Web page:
Monday, March 10, 2014
Join us this Wednesday March 12th, 5pm at Harkness Auditorium, 333 Cedar Street, in New Haven for a panel on the changing health care landscape. Panelists include Ben Barnes, OPM Secretary, Lisa D’Abrosca, AFT Local 5049 at L&M Hospital, Paul Taheri, Yale Medical Group, Joseph Neff, Raleigh News & Observer, and George Jepsen, CT Attorney General. Rev. Tracy Johnson Russell, Vicar at St. Andrew’s Episcopal Church in New Haven, will moderate. The forum is co-sponsored by Local 34 and 35 Unite Here, Universal Health Care Fndn of CT, CT AFL-CIO, and the CT Health Policy Project.
Friday, March 7, 2014
Final results from a study confirm that, contrary to predictions, CT’s 2011 paid sick leave law did not cause an undue burden on businesses or the state’s economy. Confirming preliminary results, the study found that the law has brought important relief to tens of thousands of workers, predominantly in health/education/social services, hospitality and retail establishments, and especially part-time and nonunion workers. Few affected businesses reported abuses of the law – on average workers used less than half the sick days available to them, and one in three workers didn’t use any sick days in the last year. Many employers reported improved morale and reductions in the spread of illness. 77% of affected employers surveyed now support the law. One employer who had actively opposed the legislation commented that the new law “doesn’t even hit the radar screen.”
Thursday, March 6, 2014
I don’t believe CEPAC has addressed as sensitive an issue as supplemental screening for dense breast tissue. We heard very moving public testimony from survivors and advocates at the December meeting. About half of women have dense breast tissue and face the questions of determining their risks, whether to have supplemental screening, and if so, what screening to get. An important product of these meetings is the final action guide for patients, clinicians, payers and policymakers – now available for this issue. The action guide ensures that the science doesn’t just sit on a shelf but is translated into real tools to make better decisions. The consumer guide with 5 Questions for Women with Dense Breast Tissue to Ask their Doctor is available in English and Spanish.
Wednesday, March 5, 2014
In the first survey since the Affordable Care Act’s coverage expansions became effective, state health thoughtleaders’ perception of our state’s progress hasn’t changed much. CT again earned a C+ on health reform, and interestingly a somewhat lower C grade for effort in the latest survey. Among issue areas, CT continues to earn better marks for Medicaid, patient-centered medical homes and the health insurance exchange. The lowest marks are for health information technology, engaging consumers in policymaking, and payment reform/quality improvement. Thoughtleaders’ suggestions to improve progress are to engage consumers, smarter policymaking and leadership, and to improve communication and public education. The survey is part of the CT Health Reform Dashboard.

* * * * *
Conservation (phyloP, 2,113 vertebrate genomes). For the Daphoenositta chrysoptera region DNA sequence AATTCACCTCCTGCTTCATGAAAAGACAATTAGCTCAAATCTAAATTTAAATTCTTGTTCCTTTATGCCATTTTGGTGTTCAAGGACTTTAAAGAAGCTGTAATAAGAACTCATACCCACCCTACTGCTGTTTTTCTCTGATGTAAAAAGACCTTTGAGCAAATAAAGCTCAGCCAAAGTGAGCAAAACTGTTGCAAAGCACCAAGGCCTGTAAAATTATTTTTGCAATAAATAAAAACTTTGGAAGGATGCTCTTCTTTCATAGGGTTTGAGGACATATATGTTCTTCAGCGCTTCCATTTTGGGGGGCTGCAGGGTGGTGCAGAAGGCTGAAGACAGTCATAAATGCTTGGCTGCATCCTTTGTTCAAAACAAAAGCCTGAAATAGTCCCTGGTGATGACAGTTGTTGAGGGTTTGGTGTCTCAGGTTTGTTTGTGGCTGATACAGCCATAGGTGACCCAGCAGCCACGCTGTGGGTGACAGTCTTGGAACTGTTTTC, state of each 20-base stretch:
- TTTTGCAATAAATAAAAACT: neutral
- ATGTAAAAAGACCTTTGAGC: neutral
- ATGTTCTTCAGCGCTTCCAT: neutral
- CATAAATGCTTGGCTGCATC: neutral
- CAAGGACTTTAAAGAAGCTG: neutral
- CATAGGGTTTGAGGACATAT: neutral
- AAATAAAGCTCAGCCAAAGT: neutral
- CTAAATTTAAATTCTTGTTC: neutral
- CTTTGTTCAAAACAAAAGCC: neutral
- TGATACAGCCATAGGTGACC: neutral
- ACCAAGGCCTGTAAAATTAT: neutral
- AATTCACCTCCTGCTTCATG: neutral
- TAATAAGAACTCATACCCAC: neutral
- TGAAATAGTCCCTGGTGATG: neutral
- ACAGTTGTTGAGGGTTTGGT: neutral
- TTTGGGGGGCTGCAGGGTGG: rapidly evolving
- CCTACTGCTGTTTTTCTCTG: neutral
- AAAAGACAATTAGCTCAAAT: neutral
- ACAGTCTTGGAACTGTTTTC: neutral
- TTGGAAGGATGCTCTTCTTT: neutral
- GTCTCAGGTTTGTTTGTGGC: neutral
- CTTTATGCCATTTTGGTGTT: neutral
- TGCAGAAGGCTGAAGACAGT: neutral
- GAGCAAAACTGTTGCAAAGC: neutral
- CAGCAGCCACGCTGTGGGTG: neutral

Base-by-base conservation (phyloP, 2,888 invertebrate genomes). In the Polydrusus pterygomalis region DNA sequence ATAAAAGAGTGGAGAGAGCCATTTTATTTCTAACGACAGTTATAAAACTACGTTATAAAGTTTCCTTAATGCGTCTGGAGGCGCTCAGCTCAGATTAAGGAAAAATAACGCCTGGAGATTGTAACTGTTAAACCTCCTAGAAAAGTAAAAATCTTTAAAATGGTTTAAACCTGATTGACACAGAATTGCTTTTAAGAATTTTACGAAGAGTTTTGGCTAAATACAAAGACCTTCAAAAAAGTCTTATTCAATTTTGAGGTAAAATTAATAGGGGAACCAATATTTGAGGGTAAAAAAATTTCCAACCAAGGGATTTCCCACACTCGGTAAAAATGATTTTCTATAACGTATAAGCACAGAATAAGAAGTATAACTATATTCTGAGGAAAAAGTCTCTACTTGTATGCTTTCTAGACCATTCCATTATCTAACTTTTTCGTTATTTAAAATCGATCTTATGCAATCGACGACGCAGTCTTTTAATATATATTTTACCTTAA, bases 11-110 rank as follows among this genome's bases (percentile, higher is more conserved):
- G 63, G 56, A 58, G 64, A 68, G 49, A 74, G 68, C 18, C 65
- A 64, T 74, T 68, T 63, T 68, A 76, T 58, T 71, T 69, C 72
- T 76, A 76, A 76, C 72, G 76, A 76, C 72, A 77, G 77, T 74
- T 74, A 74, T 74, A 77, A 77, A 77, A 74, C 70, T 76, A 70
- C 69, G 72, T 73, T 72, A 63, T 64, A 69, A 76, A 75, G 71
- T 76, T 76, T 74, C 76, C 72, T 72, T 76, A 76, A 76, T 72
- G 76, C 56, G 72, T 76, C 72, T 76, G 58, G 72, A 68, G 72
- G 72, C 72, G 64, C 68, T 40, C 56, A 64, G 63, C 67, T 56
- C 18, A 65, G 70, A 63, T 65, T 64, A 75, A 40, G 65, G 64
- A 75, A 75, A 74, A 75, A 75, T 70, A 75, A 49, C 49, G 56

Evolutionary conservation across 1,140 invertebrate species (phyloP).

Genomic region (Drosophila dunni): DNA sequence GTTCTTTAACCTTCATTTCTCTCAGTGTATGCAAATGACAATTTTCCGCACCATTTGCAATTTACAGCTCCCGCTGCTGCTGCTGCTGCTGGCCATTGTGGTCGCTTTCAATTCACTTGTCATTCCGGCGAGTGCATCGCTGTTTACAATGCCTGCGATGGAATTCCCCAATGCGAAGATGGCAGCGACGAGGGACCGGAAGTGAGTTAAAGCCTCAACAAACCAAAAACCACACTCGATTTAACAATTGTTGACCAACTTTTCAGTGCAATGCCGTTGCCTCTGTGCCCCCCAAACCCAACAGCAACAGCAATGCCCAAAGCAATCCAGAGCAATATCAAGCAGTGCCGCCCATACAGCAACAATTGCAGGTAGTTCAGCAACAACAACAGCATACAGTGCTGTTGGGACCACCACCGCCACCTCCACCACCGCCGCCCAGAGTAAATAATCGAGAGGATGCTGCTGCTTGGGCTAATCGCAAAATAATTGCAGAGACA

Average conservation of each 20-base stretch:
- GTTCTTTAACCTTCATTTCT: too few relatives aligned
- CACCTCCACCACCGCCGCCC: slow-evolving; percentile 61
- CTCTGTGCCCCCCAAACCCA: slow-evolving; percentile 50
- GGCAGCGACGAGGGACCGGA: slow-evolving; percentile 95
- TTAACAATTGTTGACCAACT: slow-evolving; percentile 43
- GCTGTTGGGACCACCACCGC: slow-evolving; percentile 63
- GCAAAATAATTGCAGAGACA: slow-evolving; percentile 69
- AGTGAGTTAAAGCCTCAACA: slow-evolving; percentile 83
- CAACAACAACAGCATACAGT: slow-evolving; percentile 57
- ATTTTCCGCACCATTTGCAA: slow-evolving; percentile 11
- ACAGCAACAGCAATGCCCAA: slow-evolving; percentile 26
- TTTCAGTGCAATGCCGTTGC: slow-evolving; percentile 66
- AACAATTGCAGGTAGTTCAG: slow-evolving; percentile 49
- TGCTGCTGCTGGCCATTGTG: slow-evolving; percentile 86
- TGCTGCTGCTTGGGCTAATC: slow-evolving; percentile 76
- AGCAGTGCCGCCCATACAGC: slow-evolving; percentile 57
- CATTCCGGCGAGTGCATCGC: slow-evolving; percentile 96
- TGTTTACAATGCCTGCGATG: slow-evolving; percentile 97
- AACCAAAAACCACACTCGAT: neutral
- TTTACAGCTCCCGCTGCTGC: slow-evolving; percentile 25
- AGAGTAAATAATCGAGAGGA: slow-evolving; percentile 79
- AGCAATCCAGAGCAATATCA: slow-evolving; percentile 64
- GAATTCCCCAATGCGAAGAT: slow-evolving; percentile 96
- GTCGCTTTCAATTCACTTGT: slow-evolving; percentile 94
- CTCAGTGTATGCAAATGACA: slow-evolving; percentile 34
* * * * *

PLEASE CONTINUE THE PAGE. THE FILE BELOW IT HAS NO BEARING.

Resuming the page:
Tuesday, March 4, 2014
Monday, March 3, 2014
In the latest Gallup Well-Being Index CT dropped to 31st among states in 2013; we were in pretty good shape at 16th the year before. The Index includes typical measures such as rates of obesity, smoking, depression and eating produce, but also includes questions about other, less well measured but critical well-being indicators such as having safe places to exercise and learning new and interesting things daily. CT scores behind VT, MA, NH and ME in New England, but ahead of RI. By domain, CT’s best performance is in Healthy Behaviors (9th); our worst domain is Work Environment (49th). CT’s drop of 15 ranks from 2012 to 2013 was the second worst among states.
Thursday, February 27, 2014
SIM is recruiting consumers, advocates and providers for workgroups to implement the administration’s health reform plan. SIM has been criticized for excluding critical stakeholders, especially consumers and advocates, in developing the original reform plan that is to cover at least 80% of all state residents in five years with a controversial payment model. Advocates are concerned that consumers will not receive independent support to ensure their interests are protected as a minority in workgroups with sophisticated insurance and other health care industry representatives. Advocates are also concerned that qualifications for consumers and advocates require agreement to support the already finalized SIM plan that included little stakeholder input and to further support the, as-yet-undecided recommendations of the workgroups. In a meeting called by SIM staff, advocates recommended that consumers make up a majority of workgroup members and that consumers choose their representatives (rather than the administration or their appointees). Neither recommendation was adopted or even discussed by the SIM steering committee. Despite this, it is critical that independent consumers and advocates apply for appointment. Independent consumer advocates are working on developing outside, independent resources to support those members with unbiased, full information on health policy options and effective advocacy. Applications are being accepted until March 19th.